Bankruptcy can serve a vital function for those who have seen their debt burden rise at an alarming rate and are now in danger of losing a place to live, a car to get around with and more. Debt collection attempts alone can make your life miserable. With a chapter 7 bankruptcy filing, you can expect to see an immediate ceasing of all collection agencies, with few exceptions. Moreover, you will no longer be obligated for the vast majority of the debt that is plaguing you. Whether or not to file for bankruptcy is a major decision; one that will continue to affect you for years. Knowing what type of debt won't be forgiven with a chapter 7 filing could affect your decision, so read on to learn more about the 6 types of debt that cannot be included in your bankruptcy filing.
- Taxes. If you owe the IRS you must pay them, regardless of a bankruptcy filing:
- Any taxes owed on the past 3 years of returns.
- Payroll taxes
- Taxes owed for a fraudulent return, no matter how old the return.
- Any penalties due to fraud.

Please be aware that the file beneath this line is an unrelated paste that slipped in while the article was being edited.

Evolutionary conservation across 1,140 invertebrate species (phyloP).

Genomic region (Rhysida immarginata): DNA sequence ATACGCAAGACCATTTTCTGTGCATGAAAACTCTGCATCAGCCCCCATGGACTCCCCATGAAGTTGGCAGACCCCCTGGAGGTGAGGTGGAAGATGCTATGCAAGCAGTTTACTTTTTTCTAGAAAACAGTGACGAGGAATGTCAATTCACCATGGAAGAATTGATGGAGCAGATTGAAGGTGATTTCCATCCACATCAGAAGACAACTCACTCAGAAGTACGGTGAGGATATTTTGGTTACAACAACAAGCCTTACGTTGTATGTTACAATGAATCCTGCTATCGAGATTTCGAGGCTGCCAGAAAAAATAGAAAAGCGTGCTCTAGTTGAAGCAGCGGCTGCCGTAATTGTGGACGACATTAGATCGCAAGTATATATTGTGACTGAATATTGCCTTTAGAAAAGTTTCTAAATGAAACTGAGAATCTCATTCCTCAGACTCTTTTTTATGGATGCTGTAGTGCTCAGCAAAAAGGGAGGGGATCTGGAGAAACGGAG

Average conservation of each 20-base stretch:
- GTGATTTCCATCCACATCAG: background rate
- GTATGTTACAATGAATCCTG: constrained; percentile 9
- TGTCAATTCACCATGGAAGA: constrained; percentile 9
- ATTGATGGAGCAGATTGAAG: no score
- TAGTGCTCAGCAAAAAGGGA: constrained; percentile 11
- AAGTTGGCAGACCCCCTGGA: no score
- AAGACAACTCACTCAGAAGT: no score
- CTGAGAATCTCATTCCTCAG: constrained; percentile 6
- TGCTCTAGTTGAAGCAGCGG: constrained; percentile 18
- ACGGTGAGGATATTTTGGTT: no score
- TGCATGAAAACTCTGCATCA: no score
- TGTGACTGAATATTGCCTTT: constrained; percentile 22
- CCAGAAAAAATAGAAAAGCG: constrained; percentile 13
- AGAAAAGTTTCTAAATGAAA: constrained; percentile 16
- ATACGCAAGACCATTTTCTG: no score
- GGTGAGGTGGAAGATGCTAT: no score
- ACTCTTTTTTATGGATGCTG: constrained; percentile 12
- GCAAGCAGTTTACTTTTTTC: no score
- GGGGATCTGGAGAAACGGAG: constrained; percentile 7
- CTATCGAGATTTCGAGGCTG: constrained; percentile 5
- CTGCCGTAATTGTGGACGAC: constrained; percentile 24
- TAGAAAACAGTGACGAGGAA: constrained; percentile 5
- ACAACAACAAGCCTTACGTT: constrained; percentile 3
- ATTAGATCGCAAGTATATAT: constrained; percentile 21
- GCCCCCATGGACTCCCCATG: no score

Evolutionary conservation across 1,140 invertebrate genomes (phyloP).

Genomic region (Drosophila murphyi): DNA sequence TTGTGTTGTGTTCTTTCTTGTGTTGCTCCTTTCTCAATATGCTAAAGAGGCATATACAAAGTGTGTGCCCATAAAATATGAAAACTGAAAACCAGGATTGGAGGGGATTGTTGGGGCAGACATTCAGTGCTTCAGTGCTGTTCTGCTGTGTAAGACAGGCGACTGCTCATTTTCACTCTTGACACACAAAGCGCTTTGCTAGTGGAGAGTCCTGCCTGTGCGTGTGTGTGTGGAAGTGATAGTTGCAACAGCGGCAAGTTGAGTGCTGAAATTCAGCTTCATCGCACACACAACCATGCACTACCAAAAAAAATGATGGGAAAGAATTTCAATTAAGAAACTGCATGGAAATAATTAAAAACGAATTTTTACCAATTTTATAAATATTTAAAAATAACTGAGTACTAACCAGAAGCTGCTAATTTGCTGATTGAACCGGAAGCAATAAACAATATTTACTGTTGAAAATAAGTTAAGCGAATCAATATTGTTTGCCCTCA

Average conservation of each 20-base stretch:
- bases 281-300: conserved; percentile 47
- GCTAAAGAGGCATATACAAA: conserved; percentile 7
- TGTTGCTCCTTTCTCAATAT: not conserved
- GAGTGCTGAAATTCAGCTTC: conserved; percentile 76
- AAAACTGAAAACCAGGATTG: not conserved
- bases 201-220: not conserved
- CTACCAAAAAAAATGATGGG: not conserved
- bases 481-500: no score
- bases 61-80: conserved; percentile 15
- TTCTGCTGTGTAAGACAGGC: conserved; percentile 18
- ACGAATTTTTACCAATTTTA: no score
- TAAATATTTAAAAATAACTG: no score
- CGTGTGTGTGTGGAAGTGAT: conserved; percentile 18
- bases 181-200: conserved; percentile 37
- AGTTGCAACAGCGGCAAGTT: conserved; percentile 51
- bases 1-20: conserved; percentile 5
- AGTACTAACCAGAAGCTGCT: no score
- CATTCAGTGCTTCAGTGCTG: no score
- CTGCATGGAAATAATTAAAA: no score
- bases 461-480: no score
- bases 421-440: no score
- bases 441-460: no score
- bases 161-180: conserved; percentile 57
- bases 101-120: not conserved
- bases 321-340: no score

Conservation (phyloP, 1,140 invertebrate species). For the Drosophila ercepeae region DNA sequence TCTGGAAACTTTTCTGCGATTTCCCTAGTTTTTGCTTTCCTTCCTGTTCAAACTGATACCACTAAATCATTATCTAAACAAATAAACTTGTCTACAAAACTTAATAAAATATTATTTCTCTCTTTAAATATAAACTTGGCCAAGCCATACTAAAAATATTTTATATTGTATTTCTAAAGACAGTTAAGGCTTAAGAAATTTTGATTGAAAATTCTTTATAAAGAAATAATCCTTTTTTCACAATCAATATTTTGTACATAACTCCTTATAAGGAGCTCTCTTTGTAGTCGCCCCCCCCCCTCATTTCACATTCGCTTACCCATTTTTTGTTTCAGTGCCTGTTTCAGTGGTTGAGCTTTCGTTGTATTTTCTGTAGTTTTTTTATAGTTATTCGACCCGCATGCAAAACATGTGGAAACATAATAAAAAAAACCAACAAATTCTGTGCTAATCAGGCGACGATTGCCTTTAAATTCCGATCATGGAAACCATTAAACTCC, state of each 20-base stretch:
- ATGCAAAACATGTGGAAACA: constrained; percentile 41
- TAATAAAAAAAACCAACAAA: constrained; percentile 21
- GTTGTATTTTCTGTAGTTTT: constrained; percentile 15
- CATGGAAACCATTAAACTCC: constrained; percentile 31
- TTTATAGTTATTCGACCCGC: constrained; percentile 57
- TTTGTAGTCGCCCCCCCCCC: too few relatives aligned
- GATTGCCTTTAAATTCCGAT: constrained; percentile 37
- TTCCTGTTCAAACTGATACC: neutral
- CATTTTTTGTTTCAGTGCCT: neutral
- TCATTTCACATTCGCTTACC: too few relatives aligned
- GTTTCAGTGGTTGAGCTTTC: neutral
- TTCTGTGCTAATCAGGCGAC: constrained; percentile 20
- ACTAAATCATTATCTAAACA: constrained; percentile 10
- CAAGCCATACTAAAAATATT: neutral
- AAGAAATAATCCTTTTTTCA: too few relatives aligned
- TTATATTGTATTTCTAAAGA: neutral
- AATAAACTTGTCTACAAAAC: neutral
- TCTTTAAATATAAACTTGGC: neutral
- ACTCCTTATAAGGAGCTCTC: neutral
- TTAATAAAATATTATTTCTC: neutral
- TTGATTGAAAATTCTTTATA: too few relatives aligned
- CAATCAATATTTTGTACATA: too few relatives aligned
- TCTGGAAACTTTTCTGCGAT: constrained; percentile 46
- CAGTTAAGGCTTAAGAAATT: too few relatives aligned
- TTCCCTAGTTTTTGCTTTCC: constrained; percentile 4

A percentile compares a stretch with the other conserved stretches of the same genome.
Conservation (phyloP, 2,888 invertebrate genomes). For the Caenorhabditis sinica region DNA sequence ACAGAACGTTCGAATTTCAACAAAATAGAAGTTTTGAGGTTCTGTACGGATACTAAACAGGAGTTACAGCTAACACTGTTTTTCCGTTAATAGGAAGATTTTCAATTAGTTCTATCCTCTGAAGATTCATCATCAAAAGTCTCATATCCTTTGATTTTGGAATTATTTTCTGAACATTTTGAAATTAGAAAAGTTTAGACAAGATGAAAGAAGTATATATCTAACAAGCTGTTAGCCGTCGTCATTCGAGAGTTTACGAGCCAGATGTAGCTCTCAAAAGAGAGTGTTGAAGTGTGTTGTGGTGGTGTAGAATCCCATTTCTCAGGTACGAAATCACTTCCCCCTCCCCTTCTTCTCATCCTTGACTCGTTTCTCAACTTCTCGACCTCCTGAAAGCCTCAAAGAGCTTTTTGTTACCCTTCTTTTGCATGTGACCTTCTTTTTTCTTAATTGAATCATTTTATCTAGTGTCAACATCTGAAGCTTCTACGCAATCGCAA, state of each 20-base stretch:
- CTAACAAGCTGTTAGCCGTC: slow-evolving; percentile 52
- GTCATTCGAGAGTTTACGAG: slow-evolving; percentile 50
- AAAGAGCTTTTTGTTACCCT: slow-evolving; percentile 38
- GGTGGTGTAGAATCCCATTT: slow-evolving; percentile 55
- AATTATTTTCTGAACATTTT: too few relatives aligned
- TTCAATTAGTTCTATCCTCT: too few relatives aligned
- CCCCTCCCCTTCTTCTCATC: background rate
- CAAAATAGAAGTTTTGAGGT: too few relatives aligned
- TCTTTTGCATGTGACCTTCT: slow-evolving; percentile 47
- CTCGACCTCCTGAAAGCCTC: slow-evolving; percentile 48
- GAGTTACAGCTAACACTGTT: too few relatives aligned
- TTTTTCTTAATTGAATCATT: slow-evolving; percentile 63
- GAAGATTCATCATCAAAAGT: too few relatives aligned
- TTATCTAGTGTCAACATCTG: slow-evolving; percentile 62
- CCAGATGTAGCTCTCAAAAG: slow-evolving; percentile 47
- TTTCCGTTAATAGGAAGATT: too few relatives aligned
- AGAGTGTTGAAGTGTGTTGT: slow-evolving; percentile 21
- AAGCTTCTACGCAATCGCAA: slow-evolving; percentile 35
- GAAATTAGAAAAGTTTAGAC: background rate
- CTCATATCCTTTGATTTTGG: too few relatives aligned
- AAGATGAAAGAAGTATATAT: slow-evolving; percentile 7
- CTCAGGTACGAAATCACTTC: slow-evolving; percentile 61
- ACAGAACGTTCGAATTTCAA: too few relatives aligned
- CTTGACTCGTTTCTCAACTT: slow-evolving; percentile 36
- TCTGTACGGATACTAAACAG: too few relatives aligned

- Liens placed on property (if placed prior to the bankruptcy filing)
- Student loans. These loans can be included in your bankruptcy filing only if you can show that having to pay the loan off would cause you to suffer an undue burden. Both of the following must be met to prove financial hardship:
- You would not be able to maintain your standard of living.
- You have other financial hardships that will last for the length of the loan's repayment period.
- Child Support. If you owe back child support payments, you must make arrangements to get caught up or face the harsh penalties. If your wages have been garnished due to back child support, that will continue.
- Lawsuit. If you ended up on the losing side a lawsuit and incurred a debt as a result of the ruling, you must still pay that debt. Additionally, all court costs and fees associated with any legal actions must be paid.
- Overlooked Debt. A complete and thorough listing of all debt on your bankruptcy paperwork is vital. Any creditor or debt that is left off that petition at the time it's finalized will remain your responsibility.
- Federal Debts. The government expects that all debt, in addition to taxes, is paid. This means any penalties, fines, and restitution debt.
Work closely with your bankruptcy attorney when it comes time to list your debts on your petition. While the above debts are not very likely to be discharged, your attorney will need full knowledge of all your financial obligations, even those you think may not be allowed, to help you determine which to list, and which ones must be paid. Visit Lawyer Referral Service of Central Texas if you're looking for a licensed attorney.